Wow, I can’t believe I won! I had an amazing time and am already missing the frantic, frenzied, fun that was the live chats. The students were brilliant with a whole range of excellent questions. My head still hurts from trying to ponder the meaning of life or what is my favourite scientific discovery. I am used to answering questions about seals and penguins but learnt so much myself about “the big bang theory”, “what the universe is made of” and “the chances of aliens existing”.
I have always enjoyed doing outreach work as the children’s enthusiasm is so infectious and, as a scientist, it is a great reminder of what inspired me to do research in the first place: The simple joy of discovery and learning about how the world works.
The only downside was that ALL the scientists can’t win. I know that sounds a little corny but it really felt like we were a team. The scientists in the Mendelevium Zone were fantastic, especially Carl, Emma and Heidi who I know were busy bashing away at their keyboards in live chats, although we barely had time to breathe let alone read each other’s answers. We did manage a few hellos in the odd quiet moment and their tireless work was clear to see in the sheer amount of ASK questions they addressed. Again, I learnt so much from them and got to hear some cool stories about drug trials and even ancient socks!
When I initially applied I had no real idea what lay in store, I don’t think any of us realised how much we would care by the end! The format is really clever and draws you into the whole thing. The evictions were tense and everyone was genuinely upset at people leaving (even though they weren’t actually going anywhere and could still participate). Hopefully together we will have inspired a new generation of students to consider a career in science or at least to appreciate what it is all about.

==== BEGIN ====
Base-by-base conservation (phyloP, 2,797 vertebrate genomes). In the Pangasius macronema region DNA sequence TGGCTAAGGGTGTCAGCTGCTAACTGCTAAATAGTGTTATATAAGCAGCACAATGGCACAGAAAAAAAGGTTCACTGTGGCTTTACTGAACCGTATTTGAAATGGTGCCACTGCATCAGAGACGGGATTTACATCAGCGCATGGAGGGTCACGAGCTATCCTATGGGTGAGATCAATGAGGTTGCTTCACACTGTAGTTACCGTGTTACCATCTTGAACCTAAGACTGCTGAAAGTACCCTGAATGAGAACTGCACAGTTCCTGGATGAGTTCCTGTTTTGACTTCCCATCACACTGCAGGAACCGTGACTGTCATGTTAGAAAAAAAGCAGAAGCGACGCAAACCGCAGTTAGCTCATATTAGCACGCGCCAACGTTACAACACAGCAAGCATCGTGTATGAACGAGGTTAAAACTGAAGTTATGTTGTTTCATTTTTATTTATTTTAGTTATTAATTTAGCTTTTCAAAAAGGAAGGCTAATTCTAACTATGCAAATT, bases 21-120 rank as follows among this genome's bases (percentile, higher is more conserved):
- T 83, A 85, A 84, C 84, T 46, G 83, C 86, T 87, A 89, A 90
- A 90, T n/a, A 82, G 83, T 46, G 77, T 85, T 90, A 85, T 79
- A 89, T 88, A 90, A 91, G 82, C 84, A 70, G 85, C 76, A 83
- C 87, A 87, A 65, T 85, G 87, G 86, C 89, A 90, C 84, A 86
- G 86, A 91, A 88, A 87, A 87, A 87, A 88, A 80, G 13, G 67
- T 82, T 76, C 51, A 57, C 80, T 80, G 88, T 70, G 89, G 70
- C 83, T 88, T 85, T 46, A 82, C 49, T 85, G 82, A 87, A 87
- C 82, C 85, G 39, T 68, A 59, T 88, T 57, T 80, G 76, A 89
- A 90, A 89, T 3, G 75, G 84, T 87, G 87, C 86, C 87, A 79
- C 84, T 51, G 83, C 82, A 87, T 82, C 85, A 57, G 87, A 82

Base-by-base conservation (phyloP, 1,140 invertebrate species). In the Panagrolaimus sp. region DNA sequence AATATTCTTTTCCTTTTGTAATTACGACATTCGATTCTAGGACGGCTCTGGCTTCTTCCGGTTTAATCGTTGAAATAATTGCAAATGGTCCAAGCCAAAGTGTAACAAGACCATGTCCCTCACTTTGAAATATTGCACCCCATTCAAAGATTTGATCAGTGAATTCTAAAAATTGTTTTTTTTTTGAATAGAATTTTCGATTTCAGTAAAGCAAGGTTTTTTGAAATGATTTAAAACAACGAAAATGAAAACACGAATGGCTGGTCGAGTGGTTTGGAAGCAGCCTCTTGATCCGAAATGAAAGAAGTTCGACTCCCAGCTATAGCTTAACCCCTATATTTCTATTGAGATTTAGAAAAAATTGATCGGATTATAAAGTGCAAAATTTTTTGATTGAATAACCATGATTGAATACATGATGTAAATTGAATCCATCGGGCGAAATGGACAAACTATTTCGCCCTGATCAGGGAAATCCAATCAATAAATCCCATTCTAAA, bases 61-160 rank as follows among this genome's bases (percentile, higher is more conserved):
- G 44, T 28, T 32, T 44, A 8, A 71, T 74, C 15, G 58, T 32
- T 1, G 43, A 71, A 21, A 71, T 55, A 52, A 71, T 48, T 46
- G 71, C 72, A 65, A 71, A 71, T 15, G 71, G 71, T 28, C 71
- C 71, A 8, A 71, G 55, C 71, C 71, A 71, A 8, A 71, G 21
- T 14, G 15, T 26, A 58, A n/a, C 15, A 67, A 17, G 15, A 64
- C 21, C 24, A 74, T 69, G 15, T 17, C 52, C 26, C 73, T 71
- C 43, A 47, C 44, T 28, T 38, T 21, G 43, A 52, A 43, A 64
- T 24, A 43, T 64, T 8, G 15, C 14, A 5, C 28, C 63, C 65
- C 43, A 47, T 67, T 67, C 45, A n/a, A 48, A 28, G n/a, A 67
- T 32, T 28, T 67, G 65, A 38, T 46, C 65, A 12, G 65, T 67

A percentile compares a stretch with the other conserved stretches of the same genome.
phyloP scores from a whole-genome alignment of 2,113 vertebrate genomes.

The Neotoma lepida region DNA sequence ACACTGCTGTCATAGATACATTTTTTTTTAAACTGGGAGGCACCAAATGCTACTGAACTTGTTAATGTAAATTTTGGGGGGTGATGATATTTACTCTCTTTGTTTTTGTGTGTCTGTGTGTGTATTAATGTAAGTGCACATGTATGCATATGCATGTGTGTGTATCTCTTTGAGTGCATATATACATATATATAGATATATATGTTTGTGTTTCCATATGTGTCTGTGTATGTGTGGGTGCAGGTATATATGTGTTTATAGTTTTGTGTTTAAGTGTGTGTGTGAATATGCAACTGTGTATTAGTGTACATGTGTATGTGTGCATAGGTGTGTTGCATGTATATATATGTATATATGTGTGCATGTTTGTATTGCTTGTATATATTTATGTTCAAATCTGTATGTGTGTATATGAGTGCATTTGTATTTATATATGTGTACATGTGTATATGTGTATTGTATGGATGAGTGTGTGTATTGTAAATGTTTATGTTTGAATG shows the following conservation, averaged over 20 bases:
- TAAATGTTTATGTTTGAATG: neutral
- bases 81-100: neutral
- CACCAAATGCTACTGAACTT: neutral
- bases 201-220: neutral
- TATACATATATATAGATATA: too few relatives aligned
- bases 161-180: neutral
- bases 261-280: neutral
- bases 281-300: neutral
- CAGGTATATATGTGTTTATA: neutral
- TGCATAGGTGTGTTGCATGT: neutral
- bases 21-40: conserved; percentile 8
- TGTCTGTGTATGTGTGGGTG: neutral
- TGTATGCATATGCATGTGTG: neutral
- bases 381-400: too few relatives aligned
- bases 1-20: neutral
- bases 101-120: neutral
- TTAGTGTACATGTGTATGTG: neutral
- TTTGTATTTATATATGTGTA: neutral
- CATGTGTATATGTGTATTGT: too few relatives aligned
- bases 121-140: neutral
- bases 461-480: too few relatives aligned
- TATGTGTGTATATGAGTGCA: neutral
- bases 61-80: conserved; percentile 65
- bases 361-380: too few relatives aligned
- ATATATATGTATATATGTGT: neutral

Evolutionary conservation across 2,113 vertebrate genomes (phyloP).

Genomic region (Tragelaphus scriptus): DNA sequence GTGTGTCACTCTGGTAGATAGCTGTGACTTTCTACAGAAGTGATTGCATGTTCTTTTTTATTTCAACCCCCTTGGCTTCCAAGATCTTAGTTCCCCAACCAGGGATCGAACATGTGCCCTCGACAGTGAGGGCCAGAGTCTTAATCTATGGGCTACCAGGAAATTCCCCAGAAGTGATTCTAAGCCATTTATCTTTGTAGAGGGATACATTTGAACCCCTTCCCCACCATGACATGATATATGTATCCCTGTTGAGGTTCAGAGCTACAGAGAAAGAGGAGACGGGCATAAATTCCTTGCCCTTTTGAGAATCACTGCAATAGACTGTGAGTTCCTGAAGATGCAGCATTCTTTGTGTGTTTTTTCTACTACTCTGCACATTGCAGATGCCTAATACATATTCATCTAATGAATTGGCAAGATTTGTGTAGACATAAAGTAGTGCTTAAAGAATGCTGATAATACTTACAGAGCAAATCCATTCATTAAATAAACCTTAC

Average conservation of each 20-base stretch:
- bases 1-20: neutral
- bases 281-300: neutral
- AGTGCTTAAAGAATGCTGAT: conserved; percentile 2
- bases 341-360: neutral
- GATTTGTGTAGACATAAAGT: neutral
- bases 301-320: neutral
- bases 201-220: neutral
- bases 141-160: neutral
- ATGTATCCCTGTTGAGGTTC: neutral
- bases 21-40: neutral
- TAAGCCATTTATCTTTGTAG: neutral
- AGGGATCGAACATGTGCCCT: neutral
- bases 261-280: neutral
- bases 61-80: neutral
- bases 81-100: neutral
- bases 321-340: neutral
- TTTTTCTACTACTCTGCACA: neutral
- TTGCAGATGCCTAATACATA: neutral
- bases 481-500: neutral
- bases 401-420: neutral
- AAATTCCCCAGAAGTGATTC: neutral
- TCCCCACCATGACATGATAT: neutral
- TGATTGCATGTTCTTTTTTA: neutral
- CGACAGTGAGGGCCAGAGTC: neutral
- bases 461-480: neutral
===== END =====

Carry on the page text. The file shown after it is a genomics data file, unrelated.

I have only the highest praise for the organisers, they were incredibly helpful when I had a technical problem, supportive and very funny depending on circumstances and maintained the enjoyment everyone was having. The whole thing ran very smoothly despite what must be a logistical nightmare linking schools and scientists scattered everywhere with all manner of computer equipment.
Now I’m back to my research with renewed enthusiasm and drawing up more detailed plans of how I can best use the prize money. My idea is to build an exhibit that will highlight the issue of underwater noise pollution, allowing people to experience the sounds animals make underwater and understand how the noise of our marine activities, such as construction and shipping, can interfere with their lives.
So thanks to everyone involved, especially to all the students, teachers, staff and scientists who were involved in the Mendelevium Zone I hope you had as much fun as me. If you are reading this and considering entering I’m a Scientist then I would simply say DO IT!
Scientists! If you’d like the chance to win funding for your own public engagement work, apply for the next I’m a Scientist, Get me out of here: imascientist.org.uk/scientist-apply